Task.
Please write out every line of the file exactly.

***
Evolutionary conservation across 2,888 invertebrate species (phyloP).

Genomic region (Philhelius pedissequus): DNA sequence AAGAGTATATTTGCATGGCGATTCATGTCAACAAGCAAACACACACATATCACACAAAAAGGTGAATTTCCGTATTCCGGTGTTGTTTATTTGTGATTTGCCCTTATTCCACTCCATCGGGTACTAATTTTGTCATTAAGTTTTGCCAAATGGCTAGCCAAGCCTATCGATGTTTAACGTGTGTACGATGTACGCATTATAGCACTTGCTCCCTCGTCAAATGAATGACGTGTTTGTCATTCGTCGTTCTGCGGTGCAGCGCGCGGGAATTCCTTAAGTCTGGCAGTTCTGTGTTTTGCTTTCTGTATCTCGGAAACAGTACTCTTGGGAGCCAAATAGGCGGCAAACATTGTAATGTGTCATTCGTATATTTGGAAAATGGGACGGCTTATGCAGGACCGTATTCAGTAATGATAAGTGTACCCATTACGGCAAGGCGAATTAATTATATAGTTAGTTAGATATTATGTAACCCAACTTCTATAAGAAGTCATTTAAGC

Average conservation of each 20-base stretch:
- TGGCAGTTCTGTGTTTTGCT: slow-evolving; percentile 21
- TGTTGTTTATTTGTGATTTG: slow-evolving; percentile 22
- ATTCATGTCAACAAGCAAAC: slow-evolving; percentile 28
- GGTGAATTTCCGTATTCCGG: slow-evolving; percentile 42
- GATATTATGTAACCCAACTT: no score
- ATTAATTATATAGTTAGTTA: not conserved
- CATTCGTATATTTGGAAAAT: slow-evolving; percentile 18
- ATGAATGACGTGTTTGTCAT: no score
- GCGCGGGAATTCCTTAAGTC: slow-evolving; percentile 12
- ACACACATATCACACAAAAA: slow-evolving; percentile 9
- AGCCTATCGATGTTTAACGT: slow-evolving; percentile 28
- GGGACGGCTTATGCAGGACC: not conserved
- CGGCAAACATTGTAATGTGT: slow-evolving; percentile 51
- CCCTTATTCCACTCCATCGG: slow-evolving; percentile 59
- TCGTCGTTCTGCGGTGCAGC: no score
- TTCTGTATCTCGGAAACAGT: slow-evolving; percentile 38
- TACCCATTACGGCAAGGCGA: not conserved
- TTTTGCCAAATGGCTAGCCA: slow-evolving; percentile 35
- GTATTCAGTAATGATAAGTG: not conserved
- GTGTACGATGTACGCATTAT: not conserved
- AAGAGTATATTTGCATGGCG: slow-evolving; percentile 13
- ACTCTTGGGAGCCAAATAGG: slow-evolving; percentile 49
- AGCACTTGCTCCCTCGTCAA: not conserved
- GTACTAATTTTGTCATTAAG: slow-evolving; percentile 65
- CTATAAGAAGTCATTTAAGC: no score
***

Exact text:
Evolutionary conservation across 2,888 invertebrate species (phyloP).

Genomic region (Philhelius pedissequus): DNA sequence AAGAGTATATTTGCATGGCGATTCATGTCAACAAGCAAACACACACATATCACACAAAAAGGTGAATTTCCGTATTCCGGTGTTGTTTATTTGTGATTTGCCCTTATTCCACTCCATCGGGTACTAATTTTGTCATTAAGTTTTGCCAAATGGCTAGCCAAGCCTATCGATGTTTAACGTGTGTACGATGTACGCATTATAGCACTTGCTCCCTCGTCAAATGAATGACGTGTTTGTCATTCGTCGTTCTGCGGTGCAGCGCGCGGGAATTCCTTAAGTCTGGCAGTTCTGTGTTTTGCTTTCTGTATCTCGGAAACAGTACTCTTGGGAGCCAAATAGGCGGCAAACATTGTAATGTGTCATTCGTATATTTGGAAAATGGGACGGCTTATGCAGGACCGTATTCAGTAATGATAAGTGTACCCATTACGGCAAGGCGAATTAATTATATAGTTAGTTAGATATTATGTAACCCAACTTCTATAAGAAGTCATTTAAGC

Average conservation of each 20-base stretch:
- TGGCAGTTCTGTGTTTTGCT: slow-evolving; percentile 21
- TGTTGTTTATTTGTGATTTG: slow-evolving; percentile 22
- ATTCATGTCAACAAGCAAAC: slow-evolving; percentile 28
- GGTGAATTTCCGTATTCCGG: slow-evolving; percentile 42
- GATATTATGTAACCCAACTT: no score
- ATTAATTATATAGTTAGTTA: not conserved
- CATTCGTATATTTGGAAAAT: slow-evolving; percentile 18
- ATGAATGACGTGTTTGTCAT: no score
- GCGCGGGAATTCCTTAAGTC: slow-evolving; percentile 12
- ACACACATATCACACAAAAA: slow-evolving; percentile 9
- AGCCTATCGATGTTTAACGT: slow-evolving; percentile 28
- GGGACGGCTTATGCAGGACC: not conserved
- CGGCAAACATTGTAATGTGT: slow-evolving; percentile 51
- CCCTTATTCCACTCCATCGG: slow-evolving; percentile 59
- TCGTCGTTCTGCGGTGCAGC: no score
- TTCTGTATCTCGGAAACAGT: slow-evolving; percentile 38
- TACCCATTACGGCAAGGCGA: not conserved
- TTTTGCCAAATGGCTAGCCA: slow-evolving; percentile 35
- GTATTCAGTAATGATAAGTG: not conserved
- GTGTACGATGTACGCATTAT: not conserved
- AAGAGTATATTTGCATGGCG: slow-evolving; percentile 13
- ACTCTTGGGAGCCAAATAGG: slow-evolving; percentile 49
- AGCACTTGCTCCCTCGTCAA: not conserved
- GTACTAATTTTGTCATTAAG: slow-evolving; percentile 65
- CTATAAGAAGTCATTTAAGC: no score